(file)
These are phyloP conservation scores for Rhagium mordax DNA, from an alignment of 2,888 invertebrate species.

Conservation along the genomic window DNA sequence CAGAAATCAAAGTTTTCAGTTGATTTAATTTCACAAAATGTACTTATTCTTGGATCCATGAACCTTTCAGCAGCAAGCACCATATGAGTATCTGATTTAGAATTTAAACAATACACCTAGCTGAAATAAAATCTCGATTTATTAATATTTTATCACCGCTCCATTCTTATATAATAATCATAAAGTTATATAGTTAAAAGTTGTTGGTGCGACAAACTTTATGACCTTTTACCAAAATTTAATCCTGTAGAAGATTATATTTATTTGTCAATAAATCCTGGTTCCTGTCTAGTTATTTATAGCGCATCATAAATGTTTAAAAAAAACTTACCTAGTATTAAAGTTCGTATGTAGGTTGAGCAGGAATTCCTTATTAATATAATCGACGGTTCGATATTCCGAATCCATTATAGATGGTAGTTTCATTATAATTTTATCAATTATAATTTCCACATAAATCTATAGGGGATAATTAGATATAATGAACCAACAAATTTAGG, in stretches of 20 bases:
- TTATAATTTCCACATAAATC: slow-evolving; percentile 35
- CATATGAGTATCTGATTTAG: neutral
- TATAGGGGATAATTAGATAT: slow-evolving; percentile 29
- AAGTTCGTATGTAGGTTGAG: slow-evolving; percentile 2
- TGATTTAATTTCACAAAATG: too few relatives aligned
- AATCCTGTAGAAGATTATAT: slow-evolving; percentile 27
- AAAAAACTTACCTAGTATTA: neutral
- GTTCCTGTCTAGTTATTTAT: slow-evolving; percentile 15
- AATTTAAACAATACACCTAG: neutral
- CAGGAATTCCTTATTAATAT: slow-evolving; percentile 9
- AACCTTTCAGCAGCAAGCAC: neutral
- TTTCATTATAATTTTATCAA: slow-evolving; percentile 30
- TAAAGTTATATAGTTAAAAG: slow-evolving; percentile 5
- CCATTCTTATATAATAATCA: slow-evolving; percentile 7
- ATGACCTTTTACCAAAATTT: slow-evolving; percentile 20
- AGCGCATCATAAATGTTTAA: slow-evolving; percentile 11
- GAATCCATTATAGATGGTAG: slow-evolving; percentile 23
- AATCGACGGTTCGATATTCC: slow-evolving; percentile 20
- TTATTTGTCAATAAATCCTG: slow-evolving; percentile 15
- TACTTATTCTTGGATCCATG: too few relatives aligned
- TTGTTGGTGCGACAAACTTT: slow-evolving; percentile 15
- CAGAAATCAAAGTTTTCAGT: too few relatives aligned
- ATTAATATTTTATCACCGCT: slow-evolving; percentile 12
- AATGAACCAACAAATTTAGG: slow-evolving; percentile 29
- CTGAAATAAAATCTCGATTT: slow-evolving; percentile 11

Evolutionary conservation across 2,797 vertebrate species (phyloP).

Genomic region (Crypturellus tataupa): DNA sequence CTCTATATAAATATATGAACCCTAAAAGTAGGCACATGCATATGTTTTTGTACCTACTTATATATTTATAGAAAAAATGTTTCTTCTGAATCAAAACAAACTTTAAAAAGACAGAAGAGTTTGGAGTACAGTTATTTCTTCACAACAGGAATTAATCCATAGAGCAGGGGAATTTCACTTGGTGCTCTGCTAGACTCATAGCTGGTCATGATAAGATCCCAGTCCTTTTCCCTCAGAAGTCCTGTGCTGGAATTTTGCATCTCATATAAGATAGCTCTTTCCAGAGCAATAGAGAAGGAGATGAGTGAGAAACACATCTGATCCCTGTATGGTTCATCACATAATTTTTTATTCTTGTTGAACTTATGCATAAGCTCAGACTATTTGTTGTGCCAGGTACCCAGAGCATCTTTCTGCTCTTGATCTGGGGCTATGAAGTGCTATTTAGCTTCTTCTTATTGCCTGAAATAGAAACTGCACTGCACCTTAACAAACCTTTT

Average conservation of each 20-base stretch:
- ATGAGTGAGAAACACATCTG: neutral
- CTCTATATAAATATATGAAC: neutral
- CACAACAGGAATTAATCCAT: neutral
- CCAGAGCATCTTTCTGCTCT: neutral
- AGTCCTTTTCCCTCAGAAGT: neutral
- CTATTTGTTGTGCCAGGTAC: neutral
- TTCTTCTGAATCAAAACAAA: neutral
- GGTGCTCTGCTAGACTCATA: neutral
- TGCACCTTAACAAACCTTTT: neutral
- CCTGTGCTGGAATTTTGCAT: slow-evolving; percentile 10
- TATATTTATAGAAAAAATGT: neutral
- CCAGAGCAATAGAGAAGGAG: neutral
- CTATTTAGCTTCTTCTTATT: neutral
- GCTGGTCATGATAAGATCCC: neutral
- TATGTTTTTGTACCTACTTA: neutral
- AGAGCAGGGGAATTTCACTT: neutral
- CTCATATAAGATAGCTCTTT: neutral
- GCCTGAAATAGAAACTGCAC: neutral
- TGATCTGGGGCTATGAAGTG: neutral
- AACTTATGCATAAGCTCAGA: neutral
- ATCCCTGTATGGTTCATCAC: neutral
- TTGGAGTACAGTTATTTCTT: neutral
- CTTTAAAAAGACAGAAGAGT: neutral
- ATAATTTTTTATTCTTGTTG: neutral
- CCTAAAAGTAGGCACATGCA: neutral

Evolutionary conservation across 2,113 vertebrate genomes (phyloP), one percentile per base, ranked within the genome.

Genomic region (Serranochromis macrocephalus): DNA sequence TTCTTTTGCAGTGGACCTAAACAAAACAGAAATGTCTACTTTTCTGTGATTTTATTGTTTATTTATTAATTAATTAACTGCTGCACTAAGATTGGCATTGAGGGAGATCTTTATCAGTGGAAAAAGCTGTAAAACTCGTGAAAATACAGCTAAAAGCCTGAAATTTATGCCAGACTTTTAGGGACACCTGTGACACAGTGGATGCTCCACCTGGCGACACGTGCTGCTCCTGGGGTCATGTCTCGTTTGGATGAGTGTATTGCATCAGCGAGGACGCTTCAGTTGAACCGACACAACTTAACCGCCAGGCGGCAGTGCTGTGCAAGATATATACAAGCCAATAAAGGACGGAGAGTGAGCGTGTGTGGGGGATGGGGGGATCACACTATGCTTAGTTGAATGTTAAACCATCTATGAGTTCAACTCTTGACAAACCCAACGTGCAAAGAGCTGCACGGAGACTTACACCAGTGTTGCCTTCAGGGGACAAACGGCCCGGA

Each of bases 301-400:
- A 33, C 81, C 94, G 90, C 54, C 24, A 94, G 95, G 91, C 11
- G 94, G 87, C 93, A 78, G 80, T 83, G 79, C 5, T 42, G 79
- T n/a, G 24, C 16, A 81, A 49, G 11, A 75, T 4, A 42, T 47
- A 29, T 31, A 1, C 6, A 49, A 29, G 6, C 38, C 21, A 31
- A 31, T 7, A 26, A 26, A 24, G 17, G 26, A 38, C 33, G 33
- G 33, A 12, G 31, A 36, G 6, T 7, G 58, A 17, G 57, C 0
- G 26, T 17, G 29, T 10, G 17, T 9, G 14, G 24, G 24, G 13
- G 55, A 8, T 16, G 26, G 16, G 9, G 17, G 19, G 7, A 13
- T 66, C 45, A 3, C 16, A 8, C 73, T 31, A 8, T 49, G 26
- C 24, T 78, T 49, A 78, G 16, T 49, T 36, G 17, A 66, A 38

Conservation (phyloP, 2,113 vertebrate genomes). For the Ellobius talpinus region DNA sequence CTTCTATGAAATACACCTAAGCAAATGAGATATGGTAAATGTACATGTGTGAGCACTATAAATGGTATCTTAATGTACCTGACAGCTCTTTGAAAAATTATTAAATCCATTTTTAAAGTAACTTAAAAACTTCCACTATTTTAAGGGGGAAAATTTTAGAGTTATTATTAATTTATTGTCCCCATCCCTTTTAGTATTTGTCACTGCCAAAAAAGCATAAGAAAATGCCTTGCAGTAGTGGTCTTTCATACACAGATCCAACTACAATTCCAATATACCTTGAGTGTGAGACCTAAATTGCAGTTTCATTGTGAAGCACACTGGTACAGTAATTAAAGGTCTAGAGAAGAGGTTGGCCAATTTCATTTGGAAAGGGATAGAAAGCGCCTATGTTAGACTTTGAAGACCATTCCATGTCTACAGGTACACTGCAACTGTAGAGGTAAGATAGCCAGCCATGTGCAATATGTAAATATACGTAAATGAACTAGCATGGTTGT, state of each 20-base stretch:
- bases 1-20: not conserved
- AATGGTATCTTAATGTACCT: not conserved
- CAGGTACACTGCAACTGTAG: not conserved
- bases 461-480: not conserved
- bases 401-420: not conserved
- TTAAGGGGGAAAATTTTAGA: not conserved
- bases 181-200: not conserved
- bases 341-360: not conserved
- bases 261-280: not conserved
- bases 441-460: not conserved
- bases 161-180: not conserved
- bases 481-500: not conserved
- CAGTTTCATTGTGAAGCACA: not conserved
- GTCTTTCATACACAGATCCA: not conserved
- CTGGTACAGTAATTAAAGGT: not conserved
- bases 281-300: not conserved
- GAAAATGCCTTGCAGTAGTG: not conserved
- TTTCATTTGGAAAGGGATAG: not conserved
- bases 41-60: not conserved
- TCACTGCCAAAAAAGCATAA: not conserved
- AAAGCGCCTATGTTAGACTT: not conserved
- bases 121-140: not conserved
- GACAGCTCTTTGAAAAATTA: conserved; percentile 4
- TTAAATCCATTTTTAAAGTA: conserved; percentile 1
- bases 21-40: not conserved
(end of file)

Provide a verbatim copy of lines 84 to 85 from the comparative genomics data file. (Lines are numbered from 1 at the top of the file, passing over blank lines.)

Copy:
- CTGGTACAGTAATTAAAGGT: not conserved
- bases 281-300: not conserved